Is there meat in the tail of reaction time distributions? From lexical processing models to attentional control in healthy aging and early stage Alzheimer’s disease
Time: Monday, December 10, 2012, 04:00pm - 05:00pm
Place: Psychology Room 101
|David Balota (Washington University in St. Louis)|
The vast majority of studies of mental chronometry emphasize the influence of variables on mean performance. Variability around the mean is most often treated as a nuisance. There has been a recent increase in exploring the influence of variables on characteristics of the shape of reaction time distributions, including variability around the mean and measures related to skewness. Results from this approach will be presented regarding the unique and combined influence of three classic variables in visual word recognition: semantic priming, word frequency, and stimulus degradation. In addition, evidence will be presented which demonstrates that the characteristics of the reaction time distribution above and beyond the mean are highly sensitive to subtle individual differences in vocabulary knowledge. Finally, results from a large scale study indicate that response latencies in the slow tail of the reaction time distributions appear particularly sensitive to attentional control mechanisms in both healthy aging and early stage Alzheimer’s disease.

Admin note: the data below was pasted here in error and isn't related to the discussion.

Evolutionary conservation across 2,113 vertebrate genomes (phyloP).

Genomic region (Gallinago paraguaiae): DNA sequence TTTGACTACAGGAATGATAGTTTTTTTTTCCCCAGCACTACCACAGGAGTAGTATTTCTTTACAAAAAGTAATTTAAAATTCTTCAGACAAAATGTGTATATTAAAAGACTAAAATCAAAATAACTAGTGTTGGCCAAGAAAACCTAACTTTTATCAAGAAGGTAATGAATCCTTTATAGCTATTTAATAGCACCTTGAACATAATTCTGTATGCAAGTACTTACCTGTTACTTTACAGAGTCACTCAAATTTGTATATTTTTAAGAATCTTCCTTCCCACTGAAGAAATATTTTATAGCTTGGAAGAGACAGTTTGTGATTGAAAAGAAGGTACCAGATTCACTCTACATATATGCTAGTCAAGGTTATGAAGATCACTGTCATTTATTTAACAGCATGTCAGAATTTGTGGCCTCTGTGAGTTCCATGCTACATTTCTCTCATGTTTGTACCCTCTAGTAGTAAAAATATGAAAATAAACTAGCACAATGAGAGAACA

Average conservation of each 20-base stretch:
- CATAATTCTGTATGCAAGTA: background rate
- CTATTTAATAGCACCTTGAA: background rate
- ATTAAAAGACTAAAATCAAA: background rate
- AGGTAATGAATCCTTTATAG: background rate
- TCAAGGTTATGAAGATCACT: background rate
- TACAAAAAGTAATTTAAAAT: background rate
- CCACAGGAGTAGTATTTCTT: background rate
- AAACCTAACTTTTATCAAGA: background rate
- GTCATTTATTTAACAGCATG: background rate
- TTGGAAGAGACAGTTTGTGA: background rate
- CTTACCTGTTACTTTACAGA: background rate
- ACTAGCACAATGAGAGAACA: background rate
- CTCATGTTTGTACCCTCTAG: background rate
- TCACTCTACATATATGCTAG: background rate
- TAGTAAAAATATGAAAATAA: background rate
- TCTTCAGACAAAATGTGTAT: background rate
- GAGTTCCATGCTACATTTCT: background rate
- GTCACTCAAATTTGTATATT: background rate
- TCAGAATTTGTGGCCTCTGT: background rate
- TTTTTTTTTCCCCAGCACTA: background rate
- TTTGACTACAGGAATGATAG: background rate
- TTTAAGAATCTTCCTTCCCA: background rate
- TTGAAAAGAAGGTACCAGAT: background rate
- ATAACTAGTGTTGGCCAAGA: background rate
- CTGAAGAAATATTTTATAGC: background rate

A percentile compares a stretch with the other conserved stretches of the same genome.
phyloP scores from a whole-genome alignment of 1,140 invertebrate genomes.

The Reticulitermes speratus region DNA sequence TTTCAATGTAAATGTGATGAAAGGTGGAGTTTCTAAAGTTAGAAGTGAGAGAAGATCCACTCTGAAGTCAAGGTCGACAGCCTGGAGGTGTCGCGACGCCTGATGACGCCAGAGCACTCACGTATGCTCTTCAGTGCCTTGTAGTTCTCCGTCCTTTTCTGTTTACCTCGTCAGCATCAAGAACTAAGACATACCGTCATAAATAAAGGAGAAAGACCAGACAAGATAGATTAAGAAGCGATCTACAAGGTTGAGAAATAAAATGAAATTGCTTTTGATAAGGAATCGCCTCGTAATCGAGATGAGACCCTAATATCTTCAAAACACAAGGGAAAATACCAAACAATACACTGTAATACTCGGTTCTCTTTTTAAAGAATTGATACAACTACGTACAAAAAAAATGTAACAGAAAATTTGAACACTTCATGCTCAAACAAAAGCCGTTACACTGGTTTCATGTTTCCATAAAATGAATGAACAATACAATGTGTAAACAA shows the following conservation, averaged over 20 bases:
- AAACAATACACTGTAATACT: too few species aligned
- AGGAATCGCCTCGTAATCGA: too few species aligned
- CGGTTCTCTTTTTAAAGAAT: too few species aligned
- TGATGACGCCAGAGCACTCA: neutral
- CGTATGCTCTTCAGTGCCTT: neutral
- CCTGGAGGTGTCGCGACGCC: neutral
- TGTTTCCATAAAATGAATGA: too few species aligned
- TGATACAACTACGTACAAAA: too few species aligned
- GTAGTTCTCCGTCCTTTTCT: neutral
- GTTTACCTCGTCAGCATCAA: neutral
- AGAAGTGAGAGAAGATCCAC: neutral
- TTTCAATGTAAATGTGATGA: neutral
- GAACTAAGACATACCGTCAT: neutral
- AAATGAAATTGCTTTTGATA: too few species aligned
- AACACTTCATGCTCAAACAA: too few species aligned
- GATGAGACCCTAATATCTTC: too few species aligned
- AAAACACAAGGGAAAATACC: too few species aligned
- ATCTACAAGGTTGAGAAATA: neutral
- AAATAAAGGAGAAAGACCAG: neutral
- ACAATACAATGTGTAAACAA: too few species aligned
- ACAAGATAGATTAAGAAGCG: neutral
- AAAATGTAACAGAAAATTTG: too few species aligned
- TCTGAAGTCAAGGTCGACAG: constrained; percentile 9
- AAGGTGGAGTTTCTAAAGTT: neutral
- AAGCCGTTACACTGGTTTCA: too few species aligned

|In category: Morphosyntax and semantics|
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